Colorectal cancer (CRC) is the third most common and third deadliest cancer worldwide with rising incidence rates attributed to environmental risk factors like diet. Investigating how these factors impact carcinogenesis requires an understanding of how transcriptional events evolve with respect to neoplastic progression. We employed meta-transcriptomics and latent trajectory modeling to establish a compendium of profiled healthy, adenoma, and CRC samples scored by their position along a pseudotemporal axis. By interpolating a continuous scale from cross-sectional data, dynamic processes occurring throughout disease progression can be analyzed more accurately. For example, smaller pseudotimes represented pre-malignant dysplasia and was characterized by cellular hyperproliferation downstream of genomic stress. Larger pseudotimes represented post-malignant progression and was characterized by a prominent stromal and inflammatory response. As dysregulated bile acid (BA) metabolism is intrinsically linked with diet and CRC development, we next assessed how neoplastic progression modulated colonic BA-related pathways. Pseudotemporal analysis delineated a role and clinical utility of the FGFR4-KLB-FGF19 pathway in disease progression. FGFR4 was an early CRC oncogene and the only FGFR that could be directly associated with tumorigenesis, suggesting that targeted inhibition may be a novel therapeutic modality. KLB's expression and prognostic profile was inverse to FGFR4, indicating a tumor suppressor role in early CRC. In particular, predictive informatics ascribed a functional role for KLB in opposing FGFR4-mediated dysplastic processes, which was validated using cellular models of differentiation as well as transgenic and morphological studies. FGF19 was also identified as an oncogene and putative blood-based CRC biomarker due to its endocrine properties. Immunodeficient mice transplanted with FGF19-expressing cells demonstrated supraphysiologic levels of circulating FGF19 that exerted potent endocrine effects targeting hepatic metabolism and enterohepatic recirculation of BAs. Collectively, the data provide clear evidence for the importance of the FGFR4-KLB-FGF19 complex in modulating CRC oncogenesis as well as its potential translational applicability for screening/diagnostic purposes.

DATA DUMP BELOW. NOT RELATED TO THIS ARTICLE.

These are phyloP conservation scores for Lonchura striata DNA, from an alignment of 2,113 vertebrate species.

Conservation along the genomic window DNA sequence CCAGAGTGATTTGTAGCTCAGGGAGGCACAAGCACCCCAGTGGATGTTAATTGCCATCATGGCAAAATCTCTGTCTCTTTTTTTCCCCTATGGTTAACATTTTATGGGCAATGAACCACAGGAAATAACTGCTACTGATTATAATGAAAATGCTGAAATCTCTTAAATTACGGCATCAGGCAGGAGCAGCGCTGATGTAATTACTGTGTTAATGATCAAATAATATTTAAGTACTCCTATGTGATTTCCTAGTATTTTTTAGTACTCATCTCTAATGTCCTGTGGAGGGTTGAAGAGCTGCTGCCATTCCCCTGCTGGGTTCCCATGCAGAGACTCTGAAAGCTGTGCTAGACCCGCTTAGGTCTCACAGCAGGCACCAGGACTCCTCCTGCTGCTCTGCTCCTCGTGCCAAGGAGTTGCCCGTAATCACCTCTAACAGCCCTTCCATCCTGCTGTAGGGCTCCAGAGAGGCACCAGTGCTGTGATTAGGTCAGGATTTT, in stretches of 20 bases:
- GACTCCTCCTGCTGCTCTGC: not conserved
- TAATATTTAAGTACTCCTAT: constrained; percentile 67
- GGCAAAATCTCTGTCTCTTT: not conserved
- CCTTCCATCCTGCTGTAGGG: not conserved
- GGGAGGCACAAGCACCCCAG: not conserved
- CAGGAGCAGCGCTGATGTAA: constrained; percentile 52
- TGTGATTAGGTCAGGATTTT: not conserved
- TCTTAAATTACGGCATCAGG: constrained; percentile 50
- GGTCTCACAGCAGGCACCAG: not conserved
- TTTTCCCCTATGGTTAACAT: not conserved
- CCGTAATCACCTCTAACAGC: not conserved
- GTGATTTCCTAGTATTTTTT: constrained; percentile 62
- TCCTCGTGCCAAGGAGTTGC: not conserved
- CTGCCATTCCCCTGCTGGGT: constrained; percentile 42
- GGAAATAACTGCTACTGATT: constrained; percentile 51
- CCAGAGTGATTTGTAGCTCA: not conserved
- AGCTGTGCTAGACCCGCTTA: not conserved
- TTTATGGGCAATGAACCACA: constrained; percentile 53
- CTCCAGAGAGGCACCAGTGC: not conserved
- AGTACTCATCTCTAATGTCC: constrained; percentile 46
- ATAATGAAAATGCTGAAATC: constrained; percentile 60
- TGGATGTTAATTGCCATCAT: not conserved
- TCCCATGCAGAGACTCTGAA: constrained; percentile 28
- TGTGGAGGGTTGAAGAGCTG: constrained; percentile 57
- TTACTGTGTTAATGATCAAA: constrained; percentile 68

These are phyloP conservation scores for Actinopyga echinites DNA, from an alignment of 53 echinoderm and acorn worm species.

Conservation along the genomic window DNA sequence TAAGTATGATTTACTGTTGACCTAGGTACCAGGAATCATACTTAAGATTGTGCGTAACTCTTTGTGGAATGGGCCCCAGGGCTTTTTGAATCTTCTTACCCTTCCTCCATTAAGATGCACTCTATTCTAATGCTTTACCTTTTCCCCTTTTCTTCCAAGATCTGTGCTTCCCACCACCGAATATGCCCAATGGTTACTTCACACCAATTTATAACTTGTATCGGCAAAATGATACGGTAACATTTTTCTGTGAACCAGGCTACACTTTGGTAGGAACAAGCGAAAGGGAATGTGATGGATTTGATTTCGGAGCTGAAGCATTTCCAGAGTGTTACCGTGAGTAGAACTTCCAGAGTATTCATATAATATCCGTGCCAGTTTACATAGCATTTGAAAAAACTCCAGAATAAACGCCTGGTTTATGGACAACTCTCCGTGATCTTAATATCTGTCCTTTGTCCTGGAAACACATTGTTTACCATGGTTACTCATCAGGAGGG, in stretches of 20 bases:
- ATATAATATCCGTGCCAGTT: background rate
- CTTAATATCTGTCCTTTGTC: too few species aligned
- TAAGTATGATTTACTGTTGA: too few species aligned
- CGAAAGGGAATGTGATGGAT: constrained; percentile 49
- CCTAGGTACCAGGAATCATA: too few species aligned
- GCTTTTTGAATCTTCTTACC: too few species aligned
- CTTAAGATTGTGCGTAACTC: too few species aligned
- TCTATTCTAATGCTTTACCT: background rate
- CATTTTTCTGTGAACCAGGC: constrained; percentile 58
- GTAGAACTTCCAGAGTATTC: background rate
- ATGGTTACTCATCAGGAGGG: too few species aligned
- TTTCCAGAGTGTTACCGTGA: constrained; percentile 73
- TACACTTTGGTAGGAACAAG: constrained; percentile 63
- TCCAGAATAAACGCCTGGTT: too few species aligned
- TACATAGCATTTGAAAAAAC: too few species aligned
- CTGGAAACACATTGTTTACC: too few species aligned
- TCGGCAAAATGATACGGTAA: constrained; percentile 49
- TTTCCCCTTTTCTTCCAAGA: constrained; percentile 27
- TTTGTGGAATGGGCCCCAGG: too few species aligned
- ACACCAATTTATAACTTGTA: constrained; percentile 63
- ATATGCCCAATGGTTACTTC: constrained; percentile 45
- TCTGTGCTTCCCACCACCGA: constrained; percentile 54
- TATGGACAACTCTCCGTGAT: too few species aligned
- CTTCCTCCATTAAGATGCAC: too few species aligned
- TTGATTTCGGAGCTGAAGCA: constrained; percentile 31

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Graduation Date





Altomare, Deborah


Doctor of Philosophy (Ph.D.)


College of Medicine


Burnett School of Biomedical Sciences

Degree Program

Biomedical Sciences; MD/PhD Track




CFE0009456; DP0027179





Release Date

November 2023

Length of Campus-only Access

1 year

Access Status

Doctoral Dissertation (Open Access)